a similar manner to natural genetic selection and which

can be used with nonlinear process models (for more

details see [28]). Na and coworkers [29] employed GAs

to optimize the fed-batch growth of S. cerevisiae on glu-

cose. The approach proved a success for optimizing and

controlling the bioreactor and estimating reactor para-

meters on-line. The strategy for optimizing the process

was to calculate a sequence of feed ow rates and the

corresponding times to switch between these ow rates.

In addition, another GA was used to update the produc-

tion rate and yield parameters on-line. Although generally

successful as nonlinear optimizers, GAs are computation-

ally demanding. In fact, in the study by Na and colleagues

[29] the time taken for the algorithms to compute the next

manipulated variable move was about 25 min, including

the parameter update step.

Chiou and Wang [30] used a hybrid differential evolution

(HDE) algorithm as an approach to state estimation.

Differential evolution and GAs are both types of evolu-

tionary algorithms that are appropriate to use when little

or no a priori knowledge of the process is available,

although the degree of mathematical complexity is high.

In this work, the addition of acceleration and migration

operations enabled faster convergence to the optimum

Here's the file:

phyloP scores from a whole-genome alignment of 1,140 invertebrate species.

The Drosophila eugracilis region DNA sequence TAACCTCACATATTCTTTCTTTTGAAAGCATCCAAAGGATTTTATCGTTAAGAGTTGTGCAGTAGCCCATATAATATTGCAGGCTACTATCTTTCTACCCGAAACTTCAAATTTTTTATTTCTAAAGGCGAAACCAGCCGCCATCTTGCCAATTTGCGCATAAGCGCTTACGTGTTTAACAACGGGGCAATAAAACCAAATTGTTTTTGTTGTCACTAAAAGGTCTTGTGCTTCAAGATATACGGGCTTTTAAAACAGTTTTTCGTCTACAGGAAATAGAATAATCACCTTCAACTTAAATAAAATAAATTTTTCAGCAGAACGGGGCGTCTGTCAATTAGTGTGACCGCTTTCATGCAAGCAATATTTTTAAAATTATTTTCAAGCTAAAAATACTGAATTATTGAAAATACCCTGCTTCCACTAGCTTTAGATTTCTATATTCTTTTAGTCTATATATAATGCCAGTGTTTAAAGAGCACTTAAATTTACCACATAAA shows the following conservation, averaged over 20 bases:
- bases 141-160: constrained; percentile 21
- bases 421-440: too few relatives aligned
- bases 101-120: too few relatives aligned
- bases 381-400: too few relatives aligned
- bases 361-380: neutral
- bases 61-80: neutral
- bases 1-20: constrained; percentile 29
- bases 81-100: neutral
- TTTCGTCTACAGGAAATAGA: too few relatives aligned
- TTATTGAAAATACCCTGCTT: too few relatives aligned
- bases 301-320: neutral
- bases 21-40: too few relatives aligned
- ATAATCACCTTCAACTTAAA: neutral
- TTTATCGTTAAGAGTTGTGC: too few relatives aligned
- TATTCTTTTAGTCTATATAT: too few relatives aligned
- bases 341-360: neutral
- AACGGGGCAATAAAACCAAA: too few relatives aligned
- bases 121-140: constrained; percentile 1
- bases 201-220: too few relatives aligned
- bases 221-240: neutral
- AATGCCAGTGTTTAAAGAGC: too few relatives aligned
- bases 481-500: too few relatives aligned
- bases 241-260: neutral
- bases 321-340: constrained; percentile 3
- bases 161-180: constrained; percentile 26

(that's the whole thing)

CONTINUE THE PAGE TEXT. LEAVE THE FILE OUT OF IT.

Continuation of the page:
conditions. The model was tested with an E. coli fer-

mentation for the production of a recombinant protein.

The steady-state performance of the estimator was quite

good. Furthermore, the estimator qualitatively captured

the dynamic behavior, although quantitative estimation

error remained. Whether the dynamic error is the fault of

the estimation algorithmor the proposed model structure

is uncertain.

Another strategy proposed for optimizing a nonlinear

process is the use of Pontryagins maximum principle

[31]. This method involves an off-line analytical solution,

which returns a manipulated variable trajectory, such as a

Bioreactor state estimation and control Komives and Parker 471

www.current-opinion.com Current Opinion in Biotechnology 2003, 14:468474

feed-rate prole, that can be implemented on-line.

Levisauskas and colleagues [32

to maximize protein production in E. coli with a fed-

batch bioreactor. Parameters for a mass balance model of

the process that incorporated cell maintenance require-

ments were determined from three initial experiments

using an evolutionary algorithm [33]. The fermentation

included both the biomass growth phase and the protein